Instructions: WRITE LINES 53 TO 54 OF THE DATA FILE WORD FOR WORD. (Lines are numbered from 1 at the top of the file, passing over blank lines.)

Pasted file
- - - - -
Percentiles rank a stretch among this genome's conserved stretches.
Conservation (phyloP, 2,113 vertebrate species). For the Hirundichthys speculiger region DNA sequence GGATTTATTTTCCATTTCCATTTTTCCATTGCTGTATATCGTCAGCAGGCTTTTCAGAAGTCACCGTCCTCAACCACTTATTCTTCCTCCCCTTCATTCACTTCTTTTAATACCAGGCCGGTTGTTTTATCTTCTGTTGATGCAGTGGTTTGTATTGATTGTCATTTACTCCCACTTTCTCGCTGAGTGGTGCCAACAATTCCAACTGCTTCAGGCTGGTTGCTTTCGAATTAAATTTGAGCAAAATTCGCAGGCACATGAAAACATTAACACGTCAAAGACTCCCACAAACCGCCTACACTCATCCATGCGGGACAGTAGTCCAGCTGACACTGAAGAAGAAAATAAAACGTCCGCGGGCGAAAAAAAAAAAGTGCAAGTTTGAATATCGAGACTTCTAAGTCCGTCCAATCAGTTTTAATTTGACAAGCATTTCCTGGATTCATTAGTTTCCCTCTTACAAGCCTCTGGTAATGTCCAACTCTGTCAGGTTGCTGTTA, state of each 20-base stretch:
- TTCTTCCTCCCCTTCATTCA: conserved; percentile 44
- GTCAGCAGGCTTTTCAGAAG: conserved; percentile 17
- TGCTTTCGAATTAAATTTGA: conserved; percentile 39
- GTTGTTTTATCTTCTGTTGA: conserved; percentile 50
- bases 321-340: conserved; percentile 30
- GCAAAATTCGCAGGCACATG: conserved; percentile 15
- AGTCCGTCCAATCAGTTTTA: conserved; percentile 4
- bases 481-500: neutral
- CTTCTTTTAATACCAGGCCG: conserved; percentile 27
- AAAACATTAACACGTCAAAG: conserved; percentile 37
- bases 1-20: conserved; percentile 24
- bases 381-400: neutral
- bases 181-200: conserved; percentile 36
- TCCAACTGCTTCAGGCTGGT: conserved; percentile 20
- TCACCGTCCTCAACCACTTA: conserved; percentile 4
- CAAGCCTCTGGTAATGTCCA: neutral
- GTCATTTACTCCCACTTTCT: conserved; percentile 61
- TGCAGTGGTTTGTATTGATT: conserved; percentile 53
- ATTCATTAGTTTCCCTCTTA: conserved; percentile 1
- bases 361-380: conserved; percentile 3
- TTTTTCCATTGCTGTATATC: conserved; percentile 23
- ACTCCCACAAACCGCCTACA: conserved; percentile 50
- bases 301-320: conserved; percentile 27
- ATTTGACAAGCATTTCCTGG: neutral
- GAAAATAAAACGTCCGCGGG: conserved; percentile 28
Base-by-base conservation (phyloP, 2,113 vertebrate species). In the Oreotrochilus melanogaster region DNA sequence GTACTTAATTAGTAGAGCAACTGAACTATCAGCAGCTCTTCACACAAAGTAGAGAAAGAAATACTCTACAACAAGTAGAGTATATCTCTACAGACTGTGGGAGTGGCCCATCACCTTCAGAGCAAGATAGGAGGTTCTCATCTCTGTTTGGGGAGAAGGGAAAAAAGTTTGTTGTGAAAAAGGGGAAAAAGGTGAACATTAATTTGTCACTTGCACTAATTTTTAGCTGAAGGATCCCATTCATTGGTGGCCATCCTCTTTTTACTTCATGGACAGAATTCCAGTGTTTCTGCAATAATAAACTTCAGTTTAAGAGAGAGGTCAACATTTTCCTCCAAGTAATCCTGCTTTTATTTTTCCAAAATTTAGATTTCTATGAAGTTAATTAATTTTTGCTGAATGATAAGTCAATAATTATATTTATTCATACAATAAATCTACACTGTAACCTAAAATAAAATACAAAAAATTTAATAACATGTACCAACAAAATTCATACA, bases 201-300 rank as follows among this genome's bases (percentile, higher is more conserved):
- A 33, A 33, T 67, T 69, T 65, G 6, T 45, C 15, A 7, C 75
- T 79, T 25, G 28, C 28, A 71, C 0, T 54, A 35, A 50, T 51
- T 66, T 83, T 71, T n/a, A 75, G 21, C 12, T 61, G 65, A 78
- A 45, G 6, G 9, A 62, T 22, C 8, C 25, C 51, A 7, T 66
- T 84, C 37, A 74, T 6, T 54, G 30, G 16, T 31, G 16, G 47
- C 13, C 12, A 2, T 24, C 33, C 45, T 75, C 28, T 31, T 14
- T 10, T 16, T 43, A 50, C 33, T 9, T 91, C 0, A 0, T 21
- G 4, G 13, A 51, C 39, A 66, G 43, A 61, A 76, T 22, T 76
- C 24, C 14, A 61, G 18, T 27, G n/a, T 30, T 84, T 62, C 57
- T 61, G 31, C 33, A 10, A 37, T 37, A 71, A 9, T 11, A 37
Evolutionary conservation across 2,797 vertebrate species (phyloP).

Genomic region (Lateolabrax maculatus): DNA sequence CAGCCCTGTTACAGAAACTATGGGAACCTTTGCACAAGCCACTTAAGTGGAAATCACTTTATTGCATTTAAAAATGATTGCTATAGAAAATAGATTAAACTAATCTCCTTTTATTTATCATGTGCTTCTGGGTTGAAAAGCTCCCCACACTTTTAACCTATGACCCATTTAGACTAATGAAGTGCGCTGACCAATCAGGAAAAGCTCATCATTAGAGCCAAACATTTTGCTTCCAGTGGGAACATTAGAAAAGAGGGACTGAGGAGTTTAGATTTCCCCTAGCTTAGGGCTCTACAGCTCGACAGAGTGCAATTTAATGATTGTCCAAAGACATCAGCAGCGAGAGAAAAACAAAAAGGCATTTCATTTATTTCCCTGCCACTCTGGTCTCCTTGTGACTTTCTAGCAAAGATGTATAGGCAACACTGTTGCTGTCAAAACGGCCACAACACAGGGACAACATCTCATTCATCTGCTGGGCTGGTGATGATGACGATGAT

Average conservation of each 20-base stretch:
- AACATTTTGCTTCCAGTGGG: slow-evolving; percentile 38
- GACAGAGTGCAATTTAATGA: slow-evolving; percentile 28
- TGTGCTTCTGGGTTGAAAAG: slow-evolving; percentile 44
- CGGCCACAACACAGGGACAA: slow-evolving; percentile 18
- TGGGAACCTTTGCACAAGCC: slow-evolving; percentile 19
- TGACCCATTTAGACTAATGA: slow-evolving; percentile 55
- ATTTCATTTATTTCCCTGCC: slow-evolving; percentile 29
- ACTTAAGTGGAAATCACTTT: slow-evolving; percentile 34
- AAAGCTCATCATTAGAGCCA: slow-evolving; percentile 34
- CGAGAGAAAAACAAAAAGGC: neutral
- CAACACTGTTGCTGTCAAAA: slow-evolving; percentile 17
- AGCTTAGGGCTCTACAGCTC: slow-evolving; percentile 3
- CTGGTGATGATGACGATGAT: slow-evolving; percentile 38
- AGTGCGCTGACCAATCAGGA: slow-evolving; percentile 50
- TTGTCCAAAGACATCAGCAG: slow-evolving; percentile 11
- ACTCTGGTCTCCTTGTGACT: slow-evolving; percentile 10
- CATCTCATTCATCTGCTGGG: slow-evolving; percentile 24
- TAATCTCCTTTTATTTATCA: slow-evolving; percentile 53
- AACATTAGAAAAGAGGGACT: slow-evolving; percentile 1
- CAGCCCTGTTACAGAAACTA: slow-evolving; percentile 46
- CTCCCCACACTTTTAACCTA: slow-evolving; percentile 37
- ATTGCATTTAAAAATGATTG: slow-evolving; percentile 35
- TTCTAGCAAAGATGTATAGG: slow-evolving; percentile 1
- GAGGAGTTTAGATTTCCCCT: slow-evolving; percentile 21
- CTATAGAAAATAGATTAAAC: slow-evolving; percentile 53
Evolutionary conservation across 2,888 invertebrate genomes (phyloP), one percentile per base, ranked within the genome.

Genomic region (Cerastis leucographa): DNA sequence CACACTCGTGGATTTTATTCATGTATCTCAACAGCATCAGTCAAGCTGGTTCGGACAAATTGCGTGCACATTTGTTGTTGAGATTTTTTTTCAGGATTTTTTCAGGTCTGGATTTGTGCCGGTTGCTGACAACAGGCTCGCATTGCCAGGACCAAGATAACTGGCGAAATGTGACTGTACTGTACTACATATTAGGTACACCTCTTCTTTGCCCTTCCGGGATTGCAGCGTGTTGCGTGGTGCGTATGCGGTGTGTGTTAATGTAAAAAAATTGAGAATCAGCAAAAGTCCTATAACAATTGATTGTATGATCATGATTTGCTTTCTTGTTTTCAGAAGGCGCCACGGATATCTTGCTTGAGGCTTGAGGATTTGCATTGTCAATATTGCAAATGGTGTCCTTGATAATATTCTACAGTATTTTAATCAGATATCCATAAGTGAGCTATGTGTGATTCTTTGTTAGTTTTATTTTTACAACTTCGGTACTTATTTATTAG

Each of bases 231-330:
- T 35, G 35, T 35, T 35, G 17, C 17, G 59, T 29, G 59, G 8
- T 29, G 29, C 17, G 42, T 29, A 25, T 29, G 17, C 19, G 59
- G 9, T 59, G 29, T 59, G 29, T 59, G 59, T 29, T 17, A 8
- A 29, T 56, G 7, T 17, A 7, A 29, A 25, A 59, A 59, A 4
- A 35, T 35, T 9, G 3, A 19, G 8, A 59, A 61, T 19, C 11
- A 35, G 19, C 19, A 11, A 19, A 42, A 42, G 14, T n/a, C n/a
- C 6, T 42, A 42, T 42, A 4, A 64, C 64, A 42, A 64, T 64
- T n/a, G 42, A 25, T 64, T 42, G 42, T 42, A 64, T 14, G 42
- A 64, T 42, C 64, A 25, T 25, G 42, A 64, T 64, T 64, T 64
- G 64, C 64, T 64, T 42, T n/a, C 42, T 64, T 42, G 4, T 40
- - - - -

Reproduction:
- AGCTTAGGGCTCTACAGCTC: slow-evolving; percentile 3
- CTGGTGATGATGACGATGAT: slow-evolving; percentile 38